Go Dancing in the Miami Streets With Claude VonStroke & Justin Martin (360 Video)

There are activities planned for all three days, dumb fun stuff like tug of war, potato sack races, costumed boat relays and dodgeball. There’s scavenger hunts, late night bingo and a talent show that looked like a Fellini scene filmed in the Upside Down of Ibiza. And throughout it all, Dirtybird artists and headliners like Green Velvet and Sage Armstrong can be seen hanging out in the crowd, and maybe even throwing a water balloon or two. 

With no separation between artist and festivalgoer, the intimacy apparently breeds camaraderie.

All attendees camp together in one location, and then make a short walk to the festival grounds that basically look like they’re pulled from Yogi Bear’s Jellystone Park. Or maybe Wet Hot American Summer. Staff all wear patch-festooned Boy Scout shirts, and the vibe is about as friendly and non hostile as you will likely find anywhere with 6,000 inebriated young Americans.

Juliana Bernstein/Get Tiny

The fact that the Dirtybird Campout was started by a label is noteworthy, because there are very few commercial entities that could pull off an event like this. Not just because of its scale or international appeal (attendees bought tickets from 13 different countries), but because it’s clear from the event's vibe and inclusiveness that people feel like they’re among their own. Even though everyone gets split up into four colors for ostensibly competitive games, the contests only engender community. 

“The vibe is important because my goal is different. My goal is not to live and die by who’s booking me, my goal is to be our own thing,” VonStroke notes. “We’re really independent. Sure we can go play everybody’s parties and it’s awesome, but we don’t have to. That’s where I wanna get to.”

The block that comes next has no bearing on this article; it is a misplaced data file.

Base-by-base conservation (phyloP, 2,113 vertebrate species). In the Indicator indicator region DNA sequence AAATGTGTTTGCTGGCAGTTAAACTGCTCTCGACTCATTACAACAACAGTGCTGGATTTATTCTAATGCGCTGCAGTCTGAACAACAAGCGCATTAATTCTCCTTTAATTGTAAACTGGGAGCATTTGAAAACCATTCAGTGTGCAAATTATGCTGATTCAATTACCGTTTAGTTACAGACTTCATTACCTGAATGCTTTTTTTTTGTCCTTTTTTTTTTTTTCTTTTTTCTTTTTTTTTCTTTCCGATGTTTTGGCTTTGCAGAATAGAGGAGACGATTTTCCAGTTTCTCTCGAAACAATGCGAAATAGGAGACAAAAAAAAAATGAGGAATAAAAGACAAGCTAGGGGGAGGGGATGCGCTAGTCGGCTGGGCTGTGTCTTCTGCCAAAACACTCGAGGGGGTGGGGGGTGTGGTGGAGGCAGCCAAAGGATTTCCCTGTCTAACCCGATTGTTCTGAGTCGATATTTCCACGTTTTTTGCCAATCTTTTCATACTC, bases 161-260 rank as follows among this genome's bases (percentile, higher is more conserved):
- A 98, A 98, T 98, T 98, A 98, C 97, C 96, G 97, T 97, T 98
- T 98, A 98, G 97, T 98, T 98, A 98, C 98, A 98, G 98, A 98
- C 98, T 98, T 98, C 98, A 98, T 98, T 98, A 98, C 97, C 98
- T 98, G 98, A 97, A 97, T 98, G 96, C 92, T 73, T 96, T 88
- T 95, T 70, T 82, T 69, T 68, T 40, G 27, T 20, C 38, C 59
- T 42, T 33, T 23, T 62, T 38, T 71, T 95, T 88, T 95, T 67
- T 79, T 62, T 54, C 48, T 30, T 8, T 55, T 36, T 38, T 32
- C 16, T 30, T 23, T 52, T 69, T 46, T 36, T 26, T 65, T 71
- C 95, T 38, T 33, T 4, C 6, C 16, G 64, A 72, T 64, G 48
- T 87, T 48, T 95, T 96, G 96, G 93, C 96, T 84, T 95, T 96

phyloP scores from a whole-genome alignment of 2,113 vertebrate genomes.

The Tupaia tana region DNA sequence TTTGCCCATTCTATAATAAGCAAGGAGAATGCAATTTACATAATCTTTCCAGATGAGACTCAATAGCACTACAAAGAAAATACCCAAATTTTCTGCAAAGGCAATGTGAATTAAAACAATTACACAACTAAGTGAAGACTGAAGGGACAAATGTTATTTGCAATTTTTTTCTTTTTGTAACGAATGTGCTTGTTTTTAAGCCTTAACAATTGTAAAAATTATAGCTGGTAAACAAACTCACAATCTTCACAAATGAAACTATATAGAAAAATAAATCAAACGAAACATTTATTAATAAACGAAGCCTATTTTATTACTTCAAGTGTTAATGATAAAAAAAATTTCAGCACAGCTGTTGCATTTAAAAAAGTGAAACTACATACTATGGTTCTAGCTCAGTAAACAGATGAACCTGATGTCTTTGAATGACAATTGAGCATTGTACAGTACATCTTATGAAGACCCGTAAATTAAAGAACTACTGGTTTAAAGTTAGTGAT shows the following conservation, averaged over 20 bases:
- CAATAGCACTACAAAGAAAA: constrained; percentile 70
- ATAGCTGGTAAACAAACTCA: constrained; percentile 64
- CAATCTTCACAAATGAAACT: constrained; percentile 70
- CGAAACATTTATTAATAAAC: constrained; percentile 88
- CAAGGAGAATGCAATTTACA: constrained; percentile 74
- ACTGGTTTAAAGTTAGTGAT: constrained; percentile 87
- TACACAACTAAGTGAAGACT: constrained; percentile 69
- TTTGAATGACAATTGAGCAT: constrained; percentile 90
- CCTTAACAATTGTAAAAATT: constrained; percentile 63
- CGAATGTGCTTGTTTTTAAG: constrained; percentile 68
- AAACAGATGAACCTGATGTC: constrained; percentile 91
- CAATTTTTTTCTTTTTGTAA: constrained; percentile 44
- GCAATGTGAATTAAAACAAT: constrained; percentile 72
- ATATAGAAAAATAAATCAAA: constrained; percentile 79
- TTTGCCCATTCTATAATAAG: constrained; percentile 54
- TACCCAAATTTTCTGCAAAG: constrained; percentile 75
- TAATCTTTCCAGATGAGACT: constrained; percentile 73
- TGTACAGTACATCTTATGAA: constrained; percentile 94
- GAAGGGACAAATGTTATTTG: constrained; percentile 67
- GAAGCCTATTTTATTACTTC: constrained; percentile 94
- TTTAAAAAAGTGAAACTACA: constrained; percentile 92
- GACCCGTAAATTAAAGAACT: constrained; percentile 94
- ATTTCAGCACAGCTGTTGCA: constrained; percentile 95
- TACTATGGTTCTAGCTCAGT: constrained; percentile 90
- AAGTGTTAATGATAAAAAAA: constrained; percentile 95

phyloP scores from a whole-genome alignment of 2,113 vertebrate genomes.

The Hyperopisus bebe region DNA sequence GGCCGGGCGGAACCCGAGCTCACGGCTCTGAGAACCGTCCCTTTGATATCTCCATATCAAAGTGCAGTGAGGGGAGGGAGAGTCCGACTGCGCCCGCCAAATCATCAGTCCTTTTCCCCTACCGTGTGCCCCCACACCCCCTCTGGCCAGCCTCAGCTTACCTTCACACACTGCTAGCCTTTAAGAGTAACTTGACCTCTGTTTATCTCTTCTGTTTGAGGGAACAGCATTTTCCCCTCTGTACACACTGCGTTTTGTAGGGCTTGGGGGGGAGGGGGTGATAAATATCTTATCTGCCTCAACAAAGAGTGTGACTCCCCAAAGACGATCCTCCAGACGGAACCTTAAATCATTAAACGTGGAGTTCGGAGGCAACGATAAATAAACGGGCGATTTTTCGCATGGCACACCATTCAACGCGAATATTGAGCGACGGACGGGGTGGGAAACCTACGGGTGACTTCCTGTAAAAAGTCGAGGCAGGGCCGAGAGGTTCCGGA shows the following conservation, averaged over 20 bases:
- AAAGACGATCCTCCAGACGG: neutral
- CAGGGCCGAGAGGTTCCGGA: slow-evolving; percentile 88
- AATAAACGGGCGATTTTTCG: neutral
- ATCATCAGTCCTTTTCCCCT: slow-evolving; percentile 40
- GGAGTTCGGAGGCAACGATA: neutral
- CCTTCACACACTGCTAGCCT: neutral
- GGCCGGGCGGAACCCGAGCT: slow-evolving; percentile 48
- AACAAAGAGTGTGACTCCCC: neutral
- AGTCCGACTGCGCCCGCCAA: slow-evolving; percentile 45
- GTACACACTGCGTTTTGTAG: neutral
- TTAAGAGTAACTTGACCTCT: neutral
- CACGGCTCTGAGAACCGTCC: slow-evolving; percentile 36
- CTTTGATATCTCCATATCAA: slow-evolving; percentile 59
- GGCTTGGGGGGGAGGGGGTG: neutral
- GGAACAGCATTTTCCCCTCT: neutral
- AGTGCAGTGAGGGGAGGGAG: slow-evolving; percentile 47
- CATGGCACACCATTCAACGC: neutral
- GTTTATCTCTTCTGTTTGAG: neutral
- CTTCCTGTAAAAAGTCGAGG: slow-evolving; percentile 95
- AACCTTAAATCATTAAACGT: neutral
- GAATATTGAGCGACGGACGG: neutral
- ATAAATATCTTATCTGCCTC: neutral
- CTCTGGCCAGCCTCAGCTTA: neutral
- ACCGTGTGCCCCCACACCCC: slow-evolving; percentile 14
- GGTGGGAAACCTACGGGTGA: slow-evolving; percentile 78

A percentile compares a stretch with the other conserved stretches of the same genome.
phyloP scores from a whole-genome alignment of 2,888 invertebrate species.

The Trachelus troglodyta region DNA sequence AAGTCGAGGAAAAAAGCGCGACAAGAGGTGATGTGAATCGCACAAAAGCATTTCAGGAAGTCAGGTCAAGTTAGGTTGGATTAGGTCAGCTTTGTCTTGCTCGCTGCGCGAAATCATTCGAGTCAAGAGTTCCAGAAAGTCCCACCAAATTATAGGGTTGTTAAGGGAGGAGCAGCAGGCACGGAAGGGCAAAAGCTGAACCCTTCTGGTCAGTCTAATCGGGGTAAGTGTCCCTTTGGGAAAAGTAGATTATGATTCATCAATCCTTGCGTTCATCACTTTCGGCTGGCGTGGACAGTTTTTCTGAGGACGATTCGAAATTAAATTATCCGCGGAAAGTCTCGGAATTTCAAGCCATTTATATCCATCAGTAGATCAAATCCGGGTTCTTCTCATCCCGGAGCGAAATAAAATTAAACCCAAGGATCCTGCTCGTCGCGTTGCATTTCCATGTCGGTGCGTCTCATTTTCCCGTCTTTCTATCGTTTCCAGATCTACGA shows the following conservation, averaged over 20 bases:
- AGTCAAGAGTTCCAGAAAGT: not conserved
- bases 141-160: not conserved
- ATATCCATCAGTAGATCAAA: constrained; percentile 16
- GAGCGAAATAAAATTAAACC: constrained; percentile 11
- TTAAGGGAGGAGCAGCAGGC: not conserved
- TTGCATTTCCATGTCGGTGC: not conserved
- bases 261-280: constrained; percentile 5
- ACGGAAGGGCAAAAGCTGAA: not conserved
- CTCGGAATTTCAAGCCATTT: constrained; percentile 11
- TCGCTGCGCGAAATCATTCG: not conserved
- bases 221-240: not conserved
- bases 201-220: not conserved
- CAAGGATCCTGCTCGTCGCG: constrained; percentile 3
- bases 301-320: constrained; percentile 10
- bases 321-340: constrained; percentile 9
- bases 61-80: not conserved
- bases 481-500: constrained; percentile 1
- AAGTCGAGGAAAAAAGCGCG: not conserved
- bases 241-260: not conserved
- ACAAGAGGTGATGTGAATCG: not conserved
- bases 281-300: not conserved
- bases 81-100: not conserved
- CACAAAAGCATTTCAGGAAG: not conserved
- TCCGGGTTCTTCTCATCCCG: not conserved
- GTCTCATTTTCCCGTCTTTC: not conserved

Major labels hire squadrons of street teams and pay untold riches in social media activations to achieve a fraction of this level of brand loyalty and fan engagement. So how exactly do Dirtybird pull this off?

“Everything we do is based on the fans,” VonStroke answers without hesitation. Fans send in merch ideas to the label, and they listen to their feedback about music and of course the Campout. They’ve built their own message board on their Birdfeed membership service. Reddit and other communities are instrumental. “We have our own chat rooms for the fans, so we can see what the vibe is on stuff,” he continues. “See what they’re liking and what they’re not.”

And that level of dedication is reciprocal, as can be seen in VonStroke recently being voted America's Best DJ in DJ Times' 2016 poll. High-dollar Vegas knob-twisters might be shocked, as perhaps mainstream dance fans. But not those who know the scene, and have a finger on the pulse of what dedicated house and bass music fans want to hear. 

Of course, not everyone saw it coming.

“I was like whaaaat?!” says VonStroke with mock surprise when asked about first hearing the news. “You know what it is? So like when they say one of the Greek Athens soldiers could beat 25 other soldiers, because they were so trained? It’s like the Dirtybird fans — they activate. They don’t just say, ‘Oh yeah that’s cool.’ They do it.

“Maybe we don’t have as many fans as Skrillex or Steve Aoki, but all our fans dedicated, for real. They’re here trying to live it.”

Claude VonStroke is releasing his first hip-hop single “Sleepy Kids” this Friday under the alias Barclay Crenshaw — which is ironically his real name — on Dirtybird’s STX&BRX sub-label. The full-length album hits in January.